Pitroff et al v. Charland et al

Filing 49

///ORDER granting 40 Motion to Dismiss; granting 42 Motion to Dismiss for Failure to State a Claim; granting 44 Motion to Dismiss. For the reasons stated in this Memorandum and Order, I grant the defendants' motions to dismiss (Doc. Nos. 40, 42, 44). The clerk is directed to enter judgment accordingly and close the case. So Ordered by Judge Paul J. Barbadoro.(js) Modified on 8/22/2017 to add: ///(js).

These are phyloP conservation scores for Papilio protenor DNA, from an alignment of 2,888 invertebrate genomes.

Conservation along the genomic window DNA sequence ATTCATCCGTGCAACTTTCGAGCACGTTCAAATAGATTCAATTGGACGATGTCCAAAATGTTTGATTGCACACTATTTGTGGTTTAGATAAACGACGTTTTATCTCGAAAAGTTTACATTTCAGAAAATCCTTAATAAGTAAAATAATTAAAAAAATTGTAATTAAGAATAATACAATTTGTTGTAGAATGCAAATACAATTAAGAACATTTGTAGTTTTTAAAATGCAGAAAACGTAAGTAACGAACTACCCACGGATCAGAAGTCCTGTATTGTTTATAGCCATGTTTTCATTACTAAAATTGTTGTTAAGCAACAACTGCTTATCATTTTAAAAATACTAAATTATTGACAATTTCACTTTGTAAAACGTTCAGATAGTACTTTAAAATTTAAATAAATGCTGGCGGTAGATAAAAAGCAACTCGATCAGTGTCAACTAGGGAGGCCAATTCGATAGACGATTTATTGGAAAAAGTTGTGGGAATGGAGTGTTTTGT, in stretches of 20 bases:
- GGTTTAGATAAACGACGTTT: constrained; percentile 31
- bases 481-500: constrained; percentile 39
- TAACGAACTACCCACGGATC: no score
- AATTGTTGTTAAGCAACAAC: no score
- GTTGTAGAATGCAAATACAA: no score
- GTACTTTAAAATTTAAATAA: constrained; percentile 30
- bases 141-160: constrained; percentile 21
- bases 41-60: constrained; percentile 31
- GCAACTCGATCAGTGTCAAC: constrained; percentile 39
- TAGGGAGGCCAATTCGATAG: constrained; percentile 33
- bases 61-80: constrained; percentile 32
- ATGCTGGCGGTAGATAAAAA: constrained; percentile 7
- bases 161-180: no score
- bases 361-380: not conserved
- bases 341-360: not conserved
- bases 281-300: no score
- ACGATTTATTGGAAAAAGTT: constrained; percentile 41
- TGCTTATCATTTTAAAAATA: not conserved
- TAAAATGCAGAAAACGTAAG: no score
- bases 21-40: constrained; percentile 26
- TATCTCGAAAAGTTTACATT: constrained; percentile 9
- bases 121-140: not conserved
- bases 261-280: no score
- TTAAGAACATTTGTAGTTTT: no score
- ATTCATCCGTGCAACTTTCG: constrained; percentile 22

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UNITED STATES DISTRICT COURT FOR THE DISTRICT OF NEW HAMPSHIRE Roger Pitroff, et al. v. Case No. 16-cv-522-PB Opinion No. 2017 DNH 158 United States of America, et al. MEMORANDUM AND ORDER The City of Portsmouth has been discharging inadequately treated sewage into the Piscataqua River and the Great Bay estuary for many years. In 2007, the United States attempted to address this problem by issuing the City a National Pollutant Discharge Elimination System (“NPDES”) permit that for the first time requires the City to provide secondary treatment to its wastewater discharges. After the City failed to comply with the permit, the United States sued the City, alleging violations of both the NPDES permit and the Clean Water Act (the “Act”), 33 U.S.C. §§ 1251—1388. The State of New Hampshire later intervened and added its own claims against the City based on state environmental laws. In 2009, the parties agreed to a consent decree to address the City’s violations and the consent decree has since been modified twice. The City plans to meet the requirements of the permit and the consent decree in part by upgrading its existing wastewater treatment facility on Peirce Island. The current action is a “citizens suit,” filed by sixteen Portsmouth residents who claim that the proposed upgrade to the Peirce Island facility will not bring the City into compliance with the Clean Water Act. Plaintiffs allege that the City, the State of New Hampshire, and the United States are liable as primary violators of the Act. They also allege that the United States is separately liable because it has failed to fulfill several nondiscretionary duties that the Act requires it to assume when overseeing the City’s compliance efforts. Defendants have filed motions to dismiss arguing that the Act does not authorize plaintiffs’ claims. To the extent that plaintiffs contend that the defendants are liable for failing to comply with the Act’s effluent standards, defendants argue that plaintiffs’ claims are barred because the United States and the State of New Hampshire are “diligently prosecuting” their own Clean Water Act claims against the City. The United States also argues that the plaintiffs’ separate claim against it must be dismissed because plaintiffs cannot point to any nondiscretionary duties that the United States has failed to fulfill. I. BACKGROUND The United States issued an NPDES permit to the City in 2007 that authorizes it to make discharges from its Peirce 2 Island wastewater treatment plant and three combined sewer overflows (“CSOs”). For the first time, the permit requires the City to provide secondary treatment to its wastewater discharges. See Doc. No. 1 at 4. After the City failed to comply with the permit, the United States filed an action in this court alleging violations of the permit and the Clean Water Act. Doc. No. 1 at 4–5, United States v. City of Portsmouth, No. 09-cv-283-PB (D.N.H. Aug. 17, 2009) (the “enforcement action” (“EA”)). The State of New Hampshire subsequently intervened and filed a complaint alleging that the City’s discharges also violate state law. EA Doc. No. 4 at 4–5. The parties later agreed to a consent decree that obligates the City to take several steps to bring its wastewater practices into compliance with the NPDES permit and the Act. The consent decree requires the City to implement a compliance plan, implement a wastewater master plan, perform CSO upgrades, comply with interim effluent limits until secondary treatment facilities are constructed, submit and comply with a postconstruction monitoring plan, and comply with reporting requirements. See EA Doc. No. 8 at 5–12. In September 2009, I approved the consent decree. In July 2012, the United States lodged a proposed modification (“the First Modification”) to the consent decree. EA Doc. No. 10–1. The parties agreed to the modification 3 because the City encountered unexpected geological and financial conditions. The Conservation Law Foundation (“CLF”) intervened to request that I more closely monitor the EPA’s management of the consent decree. Because the other parties did not request such oversight, and there was no reason to believe that the City’s delay was unreasonable, I denied CLF’s motion for greater oversight. The First Modification contains two main provisions. The first extended the schedule for completing the CSO upgrades from 2013 to 2014. The second established a construction schedule for secondary treatment facilities that required completion by March 2017. In February 2013, I approved the First Modification. On April 1, 2016, the United States lodged another proposed modification (“the Second Modification”) to the consent decree. EA Doc. No. 38-1. The Second Modification was forged by the settling parties when it became clear that the City would be unable to meet its March 2017 deadline for completing construction of secondary treatment facilities. The Second Modification responds to this change of circumstances and contains four main provisions. The first extends the deadline for substantial completion of secondary treatment facilities to December 1, 2019. Related deadlines are set for executing the construction contract, submitting the contractor’s detailed schedule, and complying with permit limits. 4 The second seeks to hold the City accountable for any deviations from the revised timeline through a schedule recovery program. The third requires the City to report regularly to the EPA, the State, and CLF. The fourth implements mitigation measures that are intended to counteract pollution stemming from the City’s continued violation of its permit and the failure to meet the existing construction deadline. The mitigation measures include enhanced primary treatment, new nitrogen limits, stormwater pollution reduction, an expanded sewer, and funds for related environmental projects. A week after lodging the Second Modification, the United States published a notice in the Federal Register soliciting comments from the public. The Second Modification received twenty-three comments, some of which came from Portsmouth residents disappointed by the City’s intention to locate a secondary treatment plant on Peirce Island. Some residents wanted the City to instead build a secondary treatment facility at a different location, such as the Pease Tradeport. After considering the comments, the United States moved to enter the Second Modification on June 14, 2016. EA Doc. No. 43. On May 31, 2016, a group of Portsmouth residents filed a motion to intervene. EA Doc. No. 40. No party challenged their standing, and I permitted them to intervene to voice their concerns with the Second Modification. 5 EA Doc. No. 58 at 5–6. I allowed them to participate in briefing in response to the motion to approve the Second Modification, appeal from any adverse decision, and participate in regular interactions with the parties concerning the Second Modification. submitted a response and surreply. The residents In September, I held a hearing on whether to approve the Second Modification. The hearing was attended by counsel for the City, the State, the United States, CLF, and the intervening residents. I issued a Memorandum and Order approving the Second Modification on September 28, 2016. See EA Doc. No. 66. In reaching this decision, I first found that a modification was warranted by changed factual circumstances because the settling parties agreed that the City could not meet its March 2017 deadline to construct secondary treatment facilities, even under a very aggressive construction schedule. 15. EA Doc. No. 66 at 13– I noted that “[t]his failure [was] attributable to the City’s effort, over the course of a year and a half, to evaluate an alternative construction location and design at Pease Tradeport.” Id. at 13–14. Next, I found that the proposed Second Modification was suitably tailored to the changed factual circumstances. Id. at 15–18. I emphasized that the diverse parties supporting it — the federal government, the state government, the city charged with implementing it, and a prominent nongovernmental environmental organization — “reflect 6 a balance of concerns” and were “well-situated to forge a solution.” Id. at 16. Giving appropriate deference to the settling parties, I approved the Second Modification. In doing so, I noted the intervening residents’ concerns: They are concerned that construction at Peirce Island would disrupt life, commerce, and historic buildings in Portsmouth. They are also concerned that a Peirce Island plant would lack adequate capacity. But they largely express these concerns through questions reflecting a desire for greater information, rather than affirmative demonstrations. More fundamentally, the residents’ primary concerns and arguments reach beyond the scope of their limited intervention in this action. I have restricted the residents’ participation to issues that are presently before me. Thus, it is crucial to note that the Second Modification neither mandates that the City locate a secondary treatment plant at Peirce Island nor requires the City to select the granular engineering design details that it has. Thus, the residents’ arguments largely fall outside the scope of their limited intervention. Id. at 16–17. Plaintiffs filed this action two months after I approved the second modification. They allege that the United States failed to adequately review the Peirce Island design; the design is inadequate; and the City will continue to violate the NPDES permit, the consent decree, and the Act even after the Peirce Island upgrade is completed. 21-22. See Doc. No. 39 at 10-12, 15-17, Plaintiffs’ principal claim is that the United States, the State, and the City are liable pursuant to 33 U.S.C. § 1365(a)(1) because the proposed upgrade will not bring the City 7 into compliance with the permit, the consent decree, and the Act. They also argue that the United States is liable pursuant to § 1365(a)(2) because it has failed to comply with certain nondiscretionary duties that the Act requires it to assume when supervising the City’s compliance efforts. II. STANDARD OF REVIEW Defendants base their motions to dismiss on both Fed. R. Civ. P. 12(b)(1) and Fed. R. Civ. P. 12(b)(6). Rule 12(b)(1) is used to attack the court’s subject-matter jurisdiction and Rule 12(b)(6) provides a path to challenge the sufficiency of the complaint. In cases such as this one, where the defendants have not challenged the predicate facts on which a plaintiff’s jurisdictional claims are based, the court must assume the truth of plaintiff’s well-pleaded factual allegations and construe the claims in the light most favorable to the plaintiff, regardless of whether a motion to dismiss is based on Rule 12(b)(1) or Rule 12(b)(6). See McCloskey v. Mueller, 446 F.3d 262, 266 (1st Cir. 2006); Roman-Oliveras v. Puerto Rico Elec. Power Auth., 655 F.3d 43, 45 & n.3, 49 (1st Cir. 2011). When a claim is construed in this manner, it will survive dismissal under either rule only if the claim is plausible on its face. See Roman-Oliveras, 655 F.3d at 45 & n.3, 49; see also Silha v. ACT, Inc., 807 F.3d 169, 8 174 (7th Cir. 2015) (Rule 12(b)(1)); Sepúlveda-Villarini v. Dep’t of Educ., 628 F.3d 25, 29 (1st Cir. 2016) (Rule 12(b)(6)). The only difference between the standard that governs a facial challenge to jurisdiction under Rule 12(b)(1) and a sufficiency challenge under Rule 12(b)(6) concerns the materials a court may consult when ruling on a motion to dismiss. When considering a motion to dismiss for lack of subject-matter jurisdiction pursuant to Rule 12(b)(1), a court may need to consider extrinsic materials submitted by a plaintiff even when reviewing a facial challenge to jurisdiction. See Dynamic Image Techs. Inc. v. United States, 221 F.3d 34, 37 (1st Cir. 2000). In contrast, the court ordinarily should confine its review to the complaint and a limited subset of documents such as those incorporated in the complaint by reference and matters of public record when determining whether the complaint states a claim for relief. See Trans-Spec Truck Serv., Inc. v. Caterpillar, Inc., 524 F.3d 315, 321 (1st Cir. 2008). In the present case, neither side objects to the materials cited by their opponents. Because dismissal is required when I consider these materials regardless of whether I analyze the parties’ arguments under Rule 12(b)(1) or Rule 12(b)(6), I turn to the merits without attempting to specify which subsection of Rule 12(b) applies. 9 III. ANALYSIS Defendants challenge plaintiffs’ § 1365(a)(1) claim by arguing that it is subject to the diligent prosecution bar established by § 1365(b)(1)(B). The United States also contends that plaintiffs’ § 1365(a)(2) claim must be dismissed because plaintiffs cannot point to any nondiscretionary duty that the Administrator of the EPA has failed to perform. I address defendants’ challenge to each claim in turn.1 A. Section 1365(a)(1) Claim A claim based on § 1365(a)(1) is barred “if the Administrator [of the EPA] or State has commenced and is diligently prosecuting a civil or criminal action in a court of the United States, or a State to require compliance with the standard, limitation, or order.” § 1365(b)(1)(B). Defendants argue that plaintiffs’ § 1365(a)(1) claim is subject to the diligent prosecution bar because the United States and the State of New Hampshire are diligently prosecuting their own civil Defendants do not challenge plaintiffs’ standing to sue. Although the current version of the complaint does not plead sufficient facts to support a claim that any of the plaintiffs have standing, affidavits submitted by the plaintiffs in the original enforcement action satisfy me that one or more of them have standing to bring the current claims. See EA Doc. Nos. 407 (injury to waterfront business owner), 40-10 (injury to charter-fishing business owner), 40-12 (injury to recreational user of affected waters). Accordingly, I reach the issues raised by the parties without determining whether all of the plaintiffs have standing. 1 10 enforcement action against the City for the same alleged Clean Water Act violations.2 The Supreme Court has emphasized that “the citizen suit is meant to supplement rather than to supplant governmental action.” Gwaltney of Smithfield, Ltd. v. Chesapeake Bay Found., 484 U.S. 49, 60 (1987). Indeed, Congress intended “[t]he great volume of enforcement actions [to] be brought by the State.” N. & S. Rivers Watershed Ass’n v. Town of Scituate, 949 F.2d 552, 557 (1st Cir. 1991) (quoting Gwaltney, 484 U.S. at 60). In this vein, the First Circuit identified the “primary function” of citizen suits as “enabl[ing] private parties to assist in enforcement efforts where Federal and State authorities appear unwilling to act” or “fail to exercise their enforcement responsibility.” See id. at 555, 557 (quoting Gwaltney, 484 U.S. at 60 in last instance). Accordingly, “when it appears that governmental action under the [Act] . . . begins and is The plaintiffs do not adequately allege violations different from those that the United States is prosecuting in the existing enforcement action. Thus, the question before me is whether the United States’ prosecution is diligent. 2 Although plaintiffs’ most recent amended complaint alleges that there is an active, illicit CSO at Marcy Street, they may not commence a citizen suit on the basis of that allegation because they failed to include it in their notice to the defendants, as required under the Act. See § 1365(b)(1)(a); Doc. Nos. 39 at 3, 11-12; 42-2. In any event, the allegation does not bear on the United States’ diligence because the citizens do not allege that the United States knew of the CSO. 11 diligently prosecuted, the need for citizen’s suits vanishes.” Id. Plaintiffs do not allege that the United States “has engaged in a pattern of conduct in its prosecution of the [City] that could be considered dilatory, collusive or otherwise in bad faith.” See Connecticut Fund For Env’t v. Contract Plating Co., 631 F. Supp. 1291, 1293 (D. Conn. 1986) (finding diligence where there was no procedural dereliction and enforcement action yielded settlement). Nor do plaintiffs allege the kind of procedural default or laggardly movement that amounts to nondiligent prosecution.3 See, e.g., Yadkin Riverkeeper, Inc. v. Duke Energy Carolinas, LLC, 141 F. Supp. 3d 428, 441–43 (M.D.N.C. 2015) (finding non-diligence where state failed to move suit forward through discovery or depositions and let case lie dormant for over a year; moreover, state ultimately moved to stay its own action); Ohio Valley Envtl. Coal. v. Hobet Mining, LLC, Civil Action No. 3:08-0088, 2008 WL 5377799, at *5–6 (S.D.W.Va. Dec. 18, 2008) (finding non-diligence where, inter alia, state let case lie dormant for more than a year). Indeed, the City failed to meet its secondary treatment deadline in part because it undertook a study of the feasibility of constructing secondary treatment facilities at the Pease Tradeport. The citizens favor constructing facilities there in lieu of Peirce Island, even though that would delay secondary treatment even longer. 3 12 Plaintiffs also are in no position to credibly claim that the current consent decree lacks enforcement mechanisms to hold the City accountable if it fails to meet its obligations under the consent decree. The consent decree imposes concrete deadlines for both completing construction of secondary treatment facilities and achieving compliance with permit limits. See EA Doc. No. 67 at 4-5; Piney Run, 523 F.3d at 461 (assuming relevance of final compliance deadline); Scituate, 949 F.2d at 557 (factoring expenditures to plan new treatment facility into diligence analysis). The decree also pushes the City to move swiftly via interim deadlines and holds the City accountable by requiring it to monitor discharges and report construction progress to the settling parties on a monthly basis. See EA Doc. No. 67 at 4–5; Scituate, 949 F.2d at 557 (factoring monitoring into diligence analysis); Williams Pipe Line Co. v. Bayer Corp., 964 F. Supp. 1300, 1325 (S.D. Iowa 1997) (factoring progress reports into diligence analysis). Accordingly, the current version of the consent decree “represents a substantial, considered and ongoing response to the violation[s].” See Scituate, 949 F.2d at 557. The deadlines also have bite. The consent decree requires extra labor costs if doing so “is the only means capable of achieving compliance.” EA Doc. No. 67 at 5. Further, the decree establishes daily financial penalties for noncompliance, 13 with the penalties accruing per violation per day and the daily penalty increasing the longer the City fails to comply. See EA Doc. Nos. 8 at 15–17; 67 at 9; cf. Grp. Against Smog, 810 F.3d at 130–32 (finding diligent prosecution where, inter alia, penalties were stipulated); Atl. States Legal Found. v. Hamelin, 182 F. Supp. 2d 235, 246–47 (N.D.N.Y. 2001) (treating penalties as relevant); Piney Run, 523 F.3d at 460–61 (same); Scituate, 949 F.2d at 557 (same). Moreover, the penalties stipulated by the consent decree may exceed the maximum amount provided by the Act. Compare § 1319(g) with EA Doc. Nos. 8 at 15–17; 67 at 9. The consent decree also mandates a number of mitigation measures designed to protect the health of the affected bodies of water, which are polluted daily from effluent that currently receives only primary treatment. Cf. Gwaltney, 484 U.S. at 61 (suggesting that the “the Administrator’s discretion to enforce the [Act] in the public interest” may include foregoing civil penalties and requiring corrective action instead). These measures include providing enhanced primary treatment, complying with new nitrogen limits from 2020 through 2025, spending $500,000 to reduce stormwater pollution, spending another $500,000 on community efforts to improve watershed health, and constructing an expanded sewer system at an estimated cost of $2.5 million. EA Doc. No. 67 at 5–9. The imposition of such measures further supports a finding of diligence on the part of 14 the United States. See Atl. States Legal Found., 181 F. Supp. 2d at 247 (considering remedial measures); Karr, 475 F.3d at 1194–95, 98 (noting that “the prosecution was not only diligent but vigorous and thorough” where “in some respects the EPA appears to have accomplished more through its consent decree than [citizens] sought to achieve on their own”). Plaintiffs attach little significance to these accepted indicia of diligent prosecution. Instead, they argue that the underlying action cannot be considered diligent because neither the United States nor the State has attempted to prevent the City from complying with the consent decree by building what the plaintiffs contend will be an inadequately-sized secondary treatment facility. Unsurprisingly, the United States and the State dispute plaintiffs’ claim that the proposed treatment facility is undersized, but I need not resolve this factual dispute to determine whether defendants are diligently prosecuting the underlying action. The First Circuit has emphasized that courts “are not in the business of planning, designing and constructing sewage treatment facilities,” Scituate, 949 F.2d at 557, yet plaintiffs apparently request that I play that role, see Doc. No. 39 at 23 (requesting that I issue an injunction requiring construction of a treatment facility “sized adequately” to handle the City’s sewage collection). If, instead, the plaintiffs want an 15 injunction requiring the City to comply with its present permit limits — which clearly entails the construction of adequately sized facilities — the consent decree already does that. See EA Doc. No. 67 at 4; see also Scituate, 949 F.2d at 556–57 (noting that “[d]uplicative enforcement actions add little or nothing to compliance actions already underway,” and that “[w]here an agency has specifically addressed the concerns of an analogous citizen’s suit, deference to the agency’s plan of attack should be particularly favored”). The consent decree does not require all treatment facilities to be located at Peirce Island, or specify that a Peirce Island facility is the only means of achieving compliance. Rather, it requires compliance with the NPDES permit by 2020 and imposes substantial, concrete measures directed at achieving that goal. The plaintiffs do not challenge the adequacy of the penalties or the other means provided by the consent decree to promote compliance. The United States’ prosecution strategy is entitled to deference. The United States has the primary enforcement responsibility and may exercise discretion in deciding how to enforce the Act in the public interest. at 60–1; Scituate, 949 F.2d at 556–57. See Gwaltney, 484 U.S. Indeed, “[t]he Supreme Court has recognized the importance of deference to the EPA’s bargains,” Karr 475 F.3d at 1197, and has emphasized the “danger” of “undermin[ing] the supplementary role envisioned for 16 the citizen suit” by allowing it to morph “from interstitial to potentially intrusive,” Gwaltney, 484 U.S. at 60–61. Furthermore, the diligent prosecution bar “does not require government prosecution to be far-reaching or zealous,” or to achieve compliance as quickly as citizens might wish. 475 F.3d at 1197; cf. Scituate, 949 F.2d at 558. See Karr, Here, the parties have agreed to a consent decree after arms-length negotiations that reasonably address ongoing violations by the City from many angles and creates significant penalties for noncompliance. See Karr, 475 F.3d at 1197–98 (collecting cases and noting importance of EPA’s latitude to bargain for voluntary consent decrees). No more is required to qualify as diligent prosecution. Plaintiffs argue that none of this matters because the Supreme Court held in Gwaltney that “a case is not being prosecuted diligently if [the citizens allege in good faith that] it will produce a result that will not comply with the Clean Water Act.” at 64–67. Hearing Tr. at 41–44; cf. Gwaltney, 484 U.S. I reject the plaintiffs’ reading of Gwaltney. Gwaltney did not address the diligent prosecution bar. Instead, the court merely held that the Act “does not permit citizen suits for wholly past violations.” Gwaltney, 484 U.S. at 52, 56–64; see Friends of the Earth, Inc. v. Laidlaw Envtl. Servs. (TOC), Inc., 528 U.S. 167, 175 (2000) (explaining that Gwaltney 17 “held that citizens lack statutory standing under § [1365](a) to sue for violations that have ceased by the time the complaint is filed,” and noting that the Act “also” separately bars citizen suits under the diligent prosecution exception); Friends of Santa Fe Cty. v. LAC Minerals, Inc., 892 F. Supp. 1333, 1346 n.10 (D.N.M. 1995) (stating that Gwaltney “had nothing to do with . . . the [diligent prosecution] bar on citizen suits”). The Gwaltney Court interpreted § 1365(a)(1)’s “alleged to be in violation” requirement, which the court held is satisfied “when the citizen-plaintiffs make a good-faith allegation of continuous or intermittent violation.” 64. Gwaltney, 484 U.S. at In this way, the plaintiffs here confuse a necessary condition for commencing a citizen suit with a sufficient condition. In short, Gwaltney does not address the diligent prosecution exception and it therefore provides no support for the plaintiffs’ position.4 Plaintiffs have asserted their § 1365(a)(1) claim against all three defendants. In determining that the diligent prosecution bar precludes plaintiffs’ claims under this provision, I do not mean to imply that the plaintiffs’ claims against the United States and the State would otherwise be sufficient. Section 1365(a)(1) claims may only be brought against defendants who violate either an effluent standard or limitation or a state or federal order implementing a standard or limitation. Plaintiffs’ claims against the United States and the State are also deficient because they do not sufficiently allege that either defendant violated § 1365(a)(1). 4 18 B. The Nondiscretionary Duty Requirement The plaintiffs also bring a citizen suit claim against the United States under § 1365(a)(2).5 The United States argues that the plaintiffs may not do so because they have not adequately identified a nondiscretionary duty under the Act that the Administrator has failed to perform. For the following reasons, I agree.6 Section 1365(a)(2) provides that “any citizen may commence a civil action on his own behalf . . . against the Administrator where there is alleged a failure of the Administrator to perform any act or duty under [the Act] which is not discretionary with the Administrator.” § 1365(a)(2). Nondiscretionary duties are those that are mandatory or ministerial. See Envtl. Def. Fund v. Thomas, 870 F.2d 892, 899 (2d Cir. 1989) (contrasting “purely Section 1365(a)(2) authorizes citizen suits against the Administrator, not the United States. Although plaintiffs have sued the United States, I treat their § 1365(a)(2) claim as if it had been brought against the Administrator for purposes of analysis. 5 It is unclear whether plaintiffs also assert a § 1365(a)(2) claim against the State. Any such claim would have to be dismissed for the additional reason that the plain language of § 1365(a)(2) permits actions only against the “Administrator,” not a state. See Ringbolt Farms Homeowners Ass’n v. Town of Hull, 714 F. Supp. 1246, 1254–55 (D. Mass. 1989) (“[N]either § 1365(a)(1) nor (a)(2) was intended to allow for a cause of action against a state regulatory agency for failure to enforce the provisions of the [Act].”); cf. Askins v. Ohio Dep’t of Agric., 809 F.3d 868, 875–76 (6th Cir. 2016) (holding that Act does not permit citizen suits against states in their regulatory capacity). 6 19 ministerial acts” with “judgmental decisions”). Courts look for mandatory language such as “must,” “will,” or “shall.” Cf. Maine v. Thomas, 874 F.2d 883, 889, 891 & n.9 (1st Cir. 1989) (characterizing those terms as mandatory). But it is the responsibility of the citizens bringing the action to “identify the provision of the Act which requires such act or creates such duty” and “describe with reasonable specificity the action taken or not taken by the Administrator which is alleged to constitute a failure to perform such act or duty.” See 40 C.F.R. § 135.3(b) (specifying contents of notice to Administrator); § 1365(b)(2) (requiring notice before commencing citizen suit). The plaintiffs assert that the Act imposes the following nondiscretionary duties on the Administrator: (1) to “diligently review” the planning of secondary treatment facilities; (2) to “diligently oversee” the State’s administration of the Act; and (3) to “diligently enforce” the consent decree, NPDES permits, and the Act generally. See Doc. No. 39 at 13–14. In support of these claimed duties, the plaintiffs cite two provisions of the Act in their complaint, several more in their brief, and a final provision at oral argument. None of these citations are sufficiently developed to support a claim that the Administrator failed to perform a nondiscretionary duty under the Act. The inadequacy of the complaint is clear from even a driveby view of the provisions it cites. 20 For example, the plaintiffs construe § 1342(a) as requiring the Administrator to issue NPDES permits in a timely manner. But they neither cite language imposing that mandatory duty, nor even allege that that the Administrator has breached it. See § 1342(a)(1) (“[T]he Administrator may . . . issue a permit . . . .”). Plaintiffs next construe § 1313(c)–(d) as requiring the Administrator to “diligently oversee the [State’s] administration of the [Act].” Doc. No. 39 at 13. But subsections (c) and (d) contain roughly 1,400 words, and the plaintiffs do not even attempt to tie their sweeping construction to any statutory language. They respond to the United States’ exegetical briefing on the matter with silence. See Doc. Nos. 44–1 at 13–14; 45 (failing to discuss § 1313). For the first time in objecting to the defendants’ motions to dismiss, the plaintiffs cite additional Act provisions. They assert that the Administrator flouted a nondiscretionary duty under § 1283(a) to review plans for the Peirce Island facility. But the plaintiffs contradict that factual assertion by acknowledging that the EPA did indeed review plans for the plant. See Doc. No. 39 at 15–18; 45 at 8 n.14, 13–14. Moreover, § 1283(a) does not set forth any level of substantive analysis, which would in any case involve a discretionary function. Instead, § 1283(a) requires only that the EPA “act upon” plans that have been submitted “as soon as practicable.” 21 But the plaintiffs brought this citizen suit precisely because they did not like the action taken. 21; Hearing Tr. at 54. See, e.g., Doc. No. 39 at Although the plaintiffs are surely dissatisfied with the thoroughness of EPA’s review of the plans for the Peirce Island facility, and they may object to the use of federal funds to construct it, they have not adequately alleged that the EPA failed to timely “act upon” plans submitted to it. Next, to the extent the plaintiffs argue that a mandatory duty arises under § 1381 from the “[g]eneral authority” of the Administrator to make grants to “accomplish the objectives, goals, and policies of [the Act],” that provision does not establish a mandatory duty that the Administrator has failed to perform here. Determining which projects will accomplish the purpose of the Act is a paradigmatically discretionary decision. Moreover, the federal funds are generally allocated to the states indirectly via a revolving fund. Lastly, the plaintiffs sporadically cite a number of other Act provisions, but do not adequately identify how those provisions create a mandatory duty that the Administrator has failed to perform. See Doc. No. 45 at 6–8; see also §§ 1284(d) (articulating relationship between engineer and grant recipient); 1382(b)(6) (setting out, e.g., labor standards for eligible projects); 1281(g)(1) (“The Administrator is authorized 22 to make grants . . . . only for projects for secondary treatment . . . .”); 1311(b)(1)(B) (governing facilities approved or in existence in 1970s and providing for achievement of effluent limitations generally, as established by § 1314(d)(1) (requiring Administrator to publish information on effluent reduction through secondary treatment)); 1342(q)(1) (requiring decrees, orders, and permits to conform to CSO policy); cf. Doc. No. 39 at 15 (complaint) (acknowledging that consent decree conforms to CSO control policy); EA Doc. No. 8 at 9–11, 39–53 (consent decree) (requiring City to conform to CSO control policy). Because the plaintiffs have not adequately identified a nondiscretionary duty imposed by the Act on the Administrator that the Administrator has failed to perform, I conclude that they may not commence a citizen suit under § 1365(a)(2).7 IV. CONCLUSION For the reasons stated in this Memorandum and Order, I grant the defendants’ motions to dismiss (Doc. Nos. 40, 42, 44). The plaintiffs are also barred from commencing a citizen suit under § 1365(a)(2) because they have not satisfied the notice requirement. See § 1365(b)(2) (requiring citizens to give sixty-day notice before commencing action); 40 C.F.R. 135.3(b) (specifying substantive content of required notice to Administrator); see also Doc. No. 42–2 (plaintiffs’ notice); Doc. No. 39 at 9 (acknowledging date of notice). Nearly all of the provisions cited by the plaintiffs do not appear in the notice or the complaint. 7 23 The clerk is directed to enter judgment accordingly and close the case. SO ORDERED. /s/Paul Barbadoro Paul Barbadoro United States District Judge August 22, 2017 Cc: Arthur B. Cunningham, Esq. Perry M. Rosen, Esq. Kelvin A. Brooks, Esq. Bruce W. Felmly, Esq. Henry Klementowicz, Esq. Michael J. Quinn, Esq. Suzanne M. Woodland, Esq. 24